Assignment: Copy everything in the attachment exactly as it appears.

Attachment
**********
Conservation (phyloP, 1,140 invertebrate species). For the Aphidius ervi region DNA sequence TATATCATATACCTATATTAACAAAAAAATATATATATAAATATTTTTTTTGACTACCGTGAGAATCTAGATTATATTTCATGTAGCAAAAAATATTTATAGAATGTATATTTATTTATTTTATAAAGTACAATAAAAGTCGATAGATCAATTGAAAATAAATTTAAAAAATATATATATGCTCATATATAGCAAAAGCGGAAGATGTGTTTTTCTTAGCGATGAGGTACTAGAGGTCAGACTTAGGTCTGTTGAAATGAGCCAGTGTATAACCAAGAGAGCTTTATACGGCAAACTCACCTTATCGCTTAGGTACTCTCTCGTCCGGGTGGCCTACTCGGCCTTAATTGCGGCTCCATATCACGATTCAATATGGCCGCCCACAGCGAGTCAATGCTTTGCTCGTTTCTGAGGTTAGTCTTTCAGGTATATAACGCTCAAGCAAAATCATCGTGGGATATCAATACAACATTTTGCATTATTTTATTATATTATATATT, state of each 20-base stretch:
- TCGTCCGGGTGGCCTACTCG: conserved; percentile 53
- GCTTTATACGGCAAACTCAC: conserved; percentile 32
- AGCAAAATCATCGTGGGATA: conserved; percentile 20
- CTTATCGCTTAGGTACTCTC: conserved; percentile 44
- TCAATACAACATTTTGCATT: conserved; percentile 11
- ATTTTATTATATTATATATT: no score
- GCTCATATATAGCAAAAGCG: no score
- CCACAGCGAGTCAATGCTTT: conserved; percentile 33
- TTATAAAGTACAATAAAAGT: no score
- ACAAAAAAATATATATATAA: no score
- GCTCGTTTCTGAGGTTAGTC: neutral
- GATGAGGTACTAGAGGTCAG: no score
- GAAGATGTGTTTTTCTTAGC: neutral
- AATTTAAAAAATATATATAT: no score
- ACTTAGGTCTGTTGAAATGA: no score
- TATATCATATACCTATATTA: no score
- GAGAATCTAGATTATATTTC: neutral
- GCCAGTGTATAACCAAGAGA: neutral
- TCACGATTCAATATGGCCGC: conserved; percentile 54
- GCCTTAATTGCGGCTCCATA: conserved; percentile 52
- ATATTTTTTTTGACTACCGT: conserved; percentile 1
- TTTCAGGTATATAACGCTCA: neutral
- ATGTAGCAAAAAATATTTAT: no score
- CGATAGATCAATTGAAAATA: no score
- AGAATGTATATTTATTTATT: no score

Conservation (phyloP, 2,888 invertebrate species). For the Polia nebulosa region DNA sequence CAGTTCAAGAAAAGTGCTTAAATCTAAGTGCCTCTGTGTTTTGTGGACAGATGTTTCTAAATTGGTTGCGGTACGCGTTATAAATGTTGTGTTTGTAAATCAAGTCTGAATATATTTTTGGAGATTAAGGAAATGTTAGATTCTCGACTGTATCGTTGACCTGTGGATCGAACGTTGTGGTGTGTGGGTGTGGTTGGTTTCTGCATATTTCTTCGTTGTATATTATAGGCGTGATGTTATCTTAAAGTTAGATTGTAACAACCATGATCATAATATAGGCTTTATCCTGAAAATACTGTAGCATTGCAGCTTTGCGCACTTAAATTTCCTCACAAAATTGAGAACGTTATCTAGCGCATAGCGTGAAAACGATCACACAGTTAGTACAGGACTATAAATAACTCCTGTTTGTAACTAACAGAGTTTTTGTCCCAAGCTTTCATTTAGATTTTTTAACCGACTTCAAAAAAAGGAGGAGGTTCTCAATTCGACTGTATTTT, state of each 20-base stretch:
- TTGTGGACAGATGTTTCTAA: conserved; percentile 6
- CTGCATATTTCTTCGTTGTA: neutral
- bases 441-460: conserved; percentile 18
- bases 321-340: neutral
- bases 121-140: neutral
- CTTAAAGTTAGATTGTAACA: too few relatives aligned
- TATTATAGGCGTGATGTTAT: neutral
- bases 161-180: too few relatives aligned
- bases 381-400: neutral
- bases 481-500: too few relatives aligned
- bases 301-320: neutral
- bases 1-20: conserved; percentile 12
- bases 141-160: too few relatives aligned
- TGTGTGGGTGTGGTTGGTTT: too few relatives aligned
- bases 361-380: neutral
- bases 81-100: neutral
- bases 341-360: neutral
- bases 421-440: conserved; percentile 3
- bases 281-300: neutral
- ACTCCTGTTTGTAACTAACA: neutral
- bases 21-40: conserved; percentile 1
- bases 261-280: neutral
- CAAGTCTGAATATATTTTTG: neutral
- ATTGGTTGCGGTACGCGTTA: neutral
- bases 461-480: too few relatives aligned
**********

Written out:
Conservation (phyloP, 1,140 invertebrate species). For the Aphidius ervi region DNA sequence TATATCATATACCTATATTAACAAAAAAATATATATATAAATATTTTTTTTGACTACCGTGAGAATCTAGATTATATTTCATGTAGCAAAAAATATTTATAGAATGTATATTTATTTATTTTATAAAGTACAATAAAAGTCGATAGATCAATTGAAAATAAATTTAAAAAATATATATATGCTCATATATAGCAAAAGCGGAAGATGTGTTTTTCTTAGCGATGAGGTACTAGAGGTCAGACTTAGGTCTGTTGAAATGAGCCAGTGTATAACCAAGAGAGCTTTATACGGCAAACTCACCTTATCGCTTAGGTACTCTCTCGTCCGGGTGGCCTACTCGGCCTTAATTGCGGCTCCATATCACGATTCAATATGGCCGCCCACAGCGAGTCAATGCTTTGCTCGTTTCTGAGGTTAGTCTTTCAGGTATATAACGCTCAAGCAAAATCATCGTGGGATATCAATACAACATTTTGCATTATTTTATTATATTATATATT, state of each 20-base stretch:
- TCGTCCGGGTGGCCTACTCG: conserved; percentile 53
- GCTTTATACGGCAAACTCAC: conserved; percentile 32
- AGCAAAATCATCGTGGGATA: conserved; percentile 20
- CTTATCGCTTAGGTACTCTC: conserved; percentile 44
- TCAATACAACATTTTGCATT: conserved; percentile 11
- ATTTTATTATATTATATATT: no score
- GCTCATATATAGCAAAAGCG: no score
- CCACAGCGAGTCAATGCTTT: conserved; percentile 33
- TTATAAAGTACAATAAAAGT: no score
- ACAAAAAAATATATATATAA: no score
- GCTCGTTTCTGAGGTTAGTC: neutral
- GATGAGGTACTAGAGGTCAG: no score
- GAAGATGTGTTTTTCTTAGC: neutral
- AATTTAAAAAATATATATAT: no score
- ACTTAGGTCTGTTGAAATGA: no score
- TATATCATATACCTATATTA: no score
- GAGAATCTAGATTATATTTC: neutral
- GCCAGTGTATAACCAAGAGA: neutral
- TCACGATTCAATATGGCCGC: conserved; percentile 54
- GCCTTAATTGCGGCTCCATA: conserved; percentile 52
- ATATTTTTTTTGACTACCGT: conserved; percentile 1
- TTTCAGGTATATAACGCTCA: neutral
- ATGTAGCAAAAAATATTTAT: no score
- CGATAGATCAATTGAAAATA: no score
- AGAATGTATATTTATTTATT: no score

Conservation (phyloP, 2,888 invertebrate species). For the Polia nebulosa region DNA sequence CAGTTCAAGAAAAGTGCTTAAATCTAAGTGCCTCTGTGTTTTGTGGACAGATGTTTCTAAATTGGTTGCGGTACGCGTTATAAATGTTGTGTTTGTAAATCAAGTCTGAATATATTTTTGGAGATTAAGGAAATGTTAGATTCTCGACTGTATCGTTGACCTGTGGATCGAACGTTGTGGTGTGTGGGTGTGGTTGGTTTCTGCATATTTCTTCGTTGTATATTATAGGCGTGATGTTATCTTAAAGTTAGATTGTAACAACCATGATCATAATATAGGCTTTATCCTGAAAATACTGTAGCATTGCAGCTTTGCGCACTTAAATTTCCTCACAAAATTGAGAACGTTATCTAGCGCATAGCGTGAAAACGATCACACAGTTAGTACAGGACTATAAATAACTCCTGTTTGTAACTAACAGAGTTTTTGTCCCAAGCTTTCATTTAGATTTTTTAACCGACTTCAAAAAAAGGAGGAGGTTCTCAATTCGACTGTATTTT, state of each 20-base stretch:
- TTGTGGACAGATGTTTCTAA: conserved; percentile 6
- CTGCATATTTCTTCGTTGTA: neutral
- bases 441-460: conserved; percentile 18
- bases 321-340: neutral
- bases 121-140: neutral
- CTTAAAGTTAGATTGTAACA: too few relatives aligned
- TATTATAGGCGTGATGTTAT: neutral
- bases 161-180: too few relatives aligned
- bases 381-400: neutral
- bases 481-500: too few relatives aligned
- bases 301-320: neutral
- bases 1-20: conserved; percentile 12
- bases 141-160: too few relatives aligned
- TGTGTGGGTGTGGTTGGTTT: too few relatives aligned
- bases 361-380: neutral
- bases 81-100: neutral
- bases 341-360: neutral
- bases 421-440: conserved; percentile 3
- bases 281-300: neutral
- ACTCCTGTTTGTAACTAACA: neutral
- bases 21-40: conserved; percentile 1
- bases 261-280: neutral
- CAAGTCTGAATATATTTTTG: neutral
- ATTGGTTGCGGTACGCGTTA: neutral
- bases 461-480: too few relatives aligned